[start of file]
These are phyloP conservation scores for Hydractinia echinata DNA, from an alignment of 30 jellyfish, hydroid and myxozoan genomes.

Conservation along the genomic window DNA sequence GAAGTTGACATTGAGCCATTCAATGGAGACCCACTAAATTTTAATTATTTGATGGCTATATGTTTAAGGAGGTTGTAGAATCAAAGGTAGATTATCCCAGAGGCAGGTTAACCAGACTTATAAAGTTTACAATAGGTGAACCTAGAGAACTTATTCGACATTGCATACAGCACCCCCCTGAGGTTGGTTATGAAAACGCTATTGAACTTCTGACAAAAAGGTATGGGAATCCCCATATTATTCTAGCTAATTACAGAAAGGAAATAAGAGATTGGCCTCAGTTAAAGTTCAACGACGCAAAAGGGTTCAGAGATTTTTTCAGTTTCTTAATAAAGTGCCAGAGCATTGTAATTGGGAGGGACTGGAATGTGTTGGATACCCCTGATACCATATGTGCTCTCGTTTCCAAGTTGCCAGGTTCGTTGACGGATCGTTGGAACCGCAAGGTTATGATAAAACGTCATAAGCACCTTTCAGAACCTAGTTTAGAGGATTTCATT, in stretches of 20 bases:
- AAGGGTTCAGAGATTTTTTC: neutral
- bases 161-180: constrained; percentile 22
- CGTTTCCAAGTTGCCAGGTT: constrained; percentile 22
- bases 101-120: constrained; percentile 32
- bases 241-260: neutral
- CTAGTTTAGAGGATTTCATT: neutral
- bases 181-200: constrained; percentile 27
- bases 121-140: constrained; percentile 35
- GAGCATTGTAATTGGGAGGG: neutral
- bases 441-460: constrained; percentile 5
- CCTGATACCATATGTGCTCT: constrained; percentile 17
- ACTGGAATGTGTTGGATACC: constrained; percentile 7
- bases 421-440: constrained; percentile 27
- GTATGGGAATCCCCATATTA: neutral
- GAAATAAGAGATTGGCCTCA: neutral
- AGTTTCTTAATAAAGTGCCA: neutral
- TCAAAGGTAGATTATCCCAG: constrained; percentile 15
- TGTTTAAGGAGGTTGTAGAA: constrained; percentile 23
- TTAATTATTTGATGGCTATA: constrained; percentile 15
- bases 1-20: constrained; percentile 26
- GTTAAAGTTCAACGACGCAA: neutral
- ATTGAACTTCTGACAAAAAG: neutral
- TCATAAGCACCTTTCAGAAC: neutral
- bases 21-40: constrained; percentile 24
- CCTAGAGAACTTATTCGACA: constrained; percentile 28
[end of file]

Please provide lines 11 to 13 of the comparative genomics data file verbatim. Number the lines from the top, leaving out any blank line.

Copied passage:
- GAGCATTGTAATTGGGAGGG: neutral
- bases 441-460: constrained; percentile 5
- CCTGATACCATATGTGCTCT: constrained; percentile 17